If you don't know the meaning behind these iconic photos, read on. From ESPN:
Forty-five years ago, Switzer ran the race for the first time and tried to keep a low profile. When officials noticed a woman in the race, they launched an ugly attack -- which today is one of the most famous moments in the race's 115-year history -- to get her off the course.Read more about Katherine Switzer at ESPN
Switzer, at the time a 19-year-old journalism major at Syracuse University, simply loved running. She had trained for months, even completing a 30-miler, to be sure she could finish. She and her coach, Arnie Briggs, had checked to see whether there were any rules prohibiting women from entering. There weren't; in those days, the idea of women running the 26.2-mile distance was so foreign, the rulebook made no mention of them. So she entered the race using her initials, K.V. Switzer, as was her habit, and was issued No. 261.
Switzer, her boyfriend, Tom Miller, and Briggs were two miles into the marathon when officials tried to evict her from the course. Their tactics were terrifying. In a rage, race director Jock Semple came lunging at her. He got his hands on her shoulders and screamed "Give me those numbers and get the hell out of my race!" The wild look in his eyes still haunts Switzer. "Seeing that face scared the s--- out of me," she said.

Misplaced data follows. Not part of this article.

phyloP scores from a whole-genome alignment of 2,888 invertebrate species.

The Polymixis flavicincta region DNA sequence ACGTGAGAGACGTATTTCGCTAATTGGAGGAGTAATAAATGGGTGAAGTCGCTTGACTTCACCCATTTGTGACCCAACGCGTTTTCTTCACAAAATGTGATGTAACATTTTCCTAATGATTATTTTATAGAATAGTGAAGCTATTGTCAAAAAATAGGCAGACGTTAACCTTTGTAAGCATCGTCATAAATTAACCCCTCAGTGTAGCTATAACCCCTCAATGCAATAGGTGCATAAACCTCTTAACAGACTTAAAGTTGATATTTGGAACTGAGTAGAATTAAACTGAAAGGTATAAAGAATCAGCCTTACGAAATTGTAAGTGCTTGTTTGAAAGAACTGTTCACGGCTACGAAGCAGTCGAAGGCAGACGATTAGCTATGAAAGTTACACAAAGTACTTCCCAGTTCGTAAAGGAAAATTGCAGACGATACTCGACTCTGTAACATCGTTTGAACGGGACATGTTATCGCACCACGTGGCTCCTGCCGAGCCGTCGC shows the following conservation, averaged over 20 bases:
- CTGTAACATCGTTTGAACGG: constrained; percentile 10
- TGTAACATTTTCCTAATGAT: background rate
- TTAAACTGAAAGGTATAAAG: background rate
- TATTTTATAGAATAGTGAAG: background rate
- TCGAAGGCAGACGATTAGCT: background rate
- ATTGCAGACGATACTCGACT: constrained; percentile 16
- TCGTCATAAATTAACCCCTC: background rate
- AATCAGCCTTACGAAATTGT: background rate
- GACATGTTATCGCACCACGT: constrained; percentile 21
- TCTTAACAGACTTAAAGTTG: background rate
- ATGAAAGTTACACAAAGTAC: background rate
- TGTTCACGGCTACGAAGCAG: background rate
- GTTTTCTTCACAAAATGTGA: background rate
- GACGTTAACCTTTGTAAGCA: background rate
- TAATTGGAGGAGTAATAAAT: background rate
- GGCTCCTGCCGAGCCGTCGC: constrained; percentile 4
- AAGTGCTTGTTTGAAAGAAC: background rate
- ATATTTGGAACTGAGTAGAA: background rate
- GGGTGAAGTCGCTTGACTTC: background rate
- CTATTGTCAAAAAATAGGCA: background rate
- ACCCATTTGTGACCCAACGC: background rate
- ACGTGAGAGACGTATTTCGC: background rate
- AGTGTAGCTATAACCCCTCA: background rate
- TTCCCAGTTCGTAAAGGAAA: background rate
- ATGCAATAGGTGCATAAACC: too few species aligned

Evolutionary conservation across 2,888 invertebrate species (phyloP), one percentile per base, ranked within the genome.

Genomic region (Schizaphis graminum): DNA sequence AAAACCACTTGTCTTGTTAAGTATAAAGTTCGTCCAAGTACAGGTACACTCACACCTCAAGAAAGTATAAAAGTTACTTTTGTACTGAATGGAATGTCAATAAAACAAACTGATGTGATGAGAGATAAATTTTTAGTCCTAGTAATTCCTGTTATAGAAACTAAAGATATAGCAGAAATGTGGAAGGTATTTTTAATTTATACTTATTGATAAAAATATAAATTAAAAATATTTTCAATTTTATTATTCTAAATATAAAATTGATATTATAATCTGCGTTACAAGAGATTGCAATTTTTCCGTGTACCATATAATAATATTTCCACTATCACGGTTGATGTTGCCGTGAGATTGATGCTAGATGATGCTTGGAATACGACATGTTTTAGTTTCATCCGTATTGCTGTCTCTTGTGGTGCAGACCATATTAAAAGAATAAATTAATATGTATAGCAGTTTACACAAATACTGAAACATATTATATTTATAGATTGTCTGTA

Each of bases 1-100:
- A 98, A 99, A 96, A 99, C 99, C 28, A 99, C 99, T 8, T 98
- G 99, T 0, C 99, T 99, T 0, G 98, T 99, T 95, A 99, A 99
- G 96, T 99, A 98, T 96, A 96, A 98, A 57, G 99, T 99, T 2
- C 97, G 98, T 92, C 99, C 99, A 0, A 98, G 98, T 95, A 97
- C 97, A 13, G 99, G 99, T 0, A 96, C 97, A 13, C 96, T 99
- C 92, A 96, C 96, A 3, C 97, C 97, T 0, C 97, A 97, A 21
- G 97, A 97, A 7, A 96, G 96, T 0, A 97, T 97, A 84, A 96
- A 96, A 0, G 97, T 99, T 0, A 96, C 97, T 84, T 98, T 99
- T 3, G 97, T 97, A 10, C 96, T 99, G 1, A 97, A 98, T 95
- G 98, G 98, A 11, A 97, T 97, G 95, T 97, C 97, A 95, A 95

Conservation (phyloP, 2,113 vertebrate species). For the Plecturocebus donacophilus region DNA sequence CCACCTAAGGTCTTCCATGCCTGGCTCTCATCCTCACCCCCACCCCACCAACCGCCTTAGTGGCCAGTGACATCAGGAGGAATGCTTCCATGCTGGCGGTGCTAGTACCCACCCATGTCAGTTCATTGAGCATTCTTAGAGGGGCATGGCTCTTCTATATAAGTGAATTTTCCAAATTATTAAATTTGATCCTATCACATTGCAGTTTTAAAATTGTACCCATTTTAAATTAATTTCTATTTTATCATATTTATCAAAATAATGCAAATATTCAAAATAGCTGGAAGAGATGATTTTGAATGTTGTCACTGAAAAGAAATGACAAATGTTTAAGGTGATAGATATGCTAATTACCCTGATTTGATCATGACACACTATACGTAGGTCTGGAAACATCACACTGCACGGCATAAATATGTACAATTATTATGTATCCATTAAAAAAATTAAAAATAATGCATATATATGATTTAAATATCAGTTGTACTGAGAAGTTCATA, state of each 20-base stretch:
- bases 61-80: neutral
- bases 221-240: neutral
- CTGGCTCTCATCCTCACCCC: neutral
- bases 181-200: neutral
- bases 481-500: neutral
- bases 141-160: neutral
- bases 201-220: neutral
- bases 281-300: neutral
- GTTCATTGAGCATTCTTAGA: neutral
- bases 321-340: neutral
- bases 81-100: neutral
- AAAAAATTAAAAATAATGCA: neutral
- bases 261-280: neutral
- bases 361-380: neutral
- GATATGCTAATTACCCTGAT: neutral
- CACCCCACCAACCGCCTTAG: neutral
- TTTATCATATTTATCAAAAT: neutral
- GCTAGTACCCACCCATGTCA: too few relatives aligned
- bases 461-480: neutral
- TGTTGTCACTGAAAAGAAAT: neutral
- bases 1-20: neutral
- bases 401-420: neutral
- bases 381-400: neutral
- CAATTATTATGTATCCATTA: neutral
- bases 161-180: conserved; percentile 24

In the coming years, Switzer graduated from Syracuse, married Miller (and later divorced him), earned a master's degree and returned to run in Boston when women were officially welcomed in 1972, the same year Title IX became law. Over the next decade, Switzer made good on the promise she forged to herself during the late miles of the 1967 Boston Marathon, to create running opportunities for women.
The 1967 Boston skirmish helped put women runners on the map, but it was Switzer's years of legwork afterward that led the International Olympic Committee (IOC) to add a women's marathon to the Games' program.
To all the women who are running at Boston today, and all the women running in marathons, half-marathons, 10ks, and 5ks around the world and calendar, good luck! Whoever thought that women wouldn't be physically capable of running long distances have - thankfully - been proven absolutely, totally, irrevocably wrong. (I imagine that the increased presence of women in such grueling events has also lead to changing how we have thought about early humans and pre-human capabilities, but I don't have proof of that.)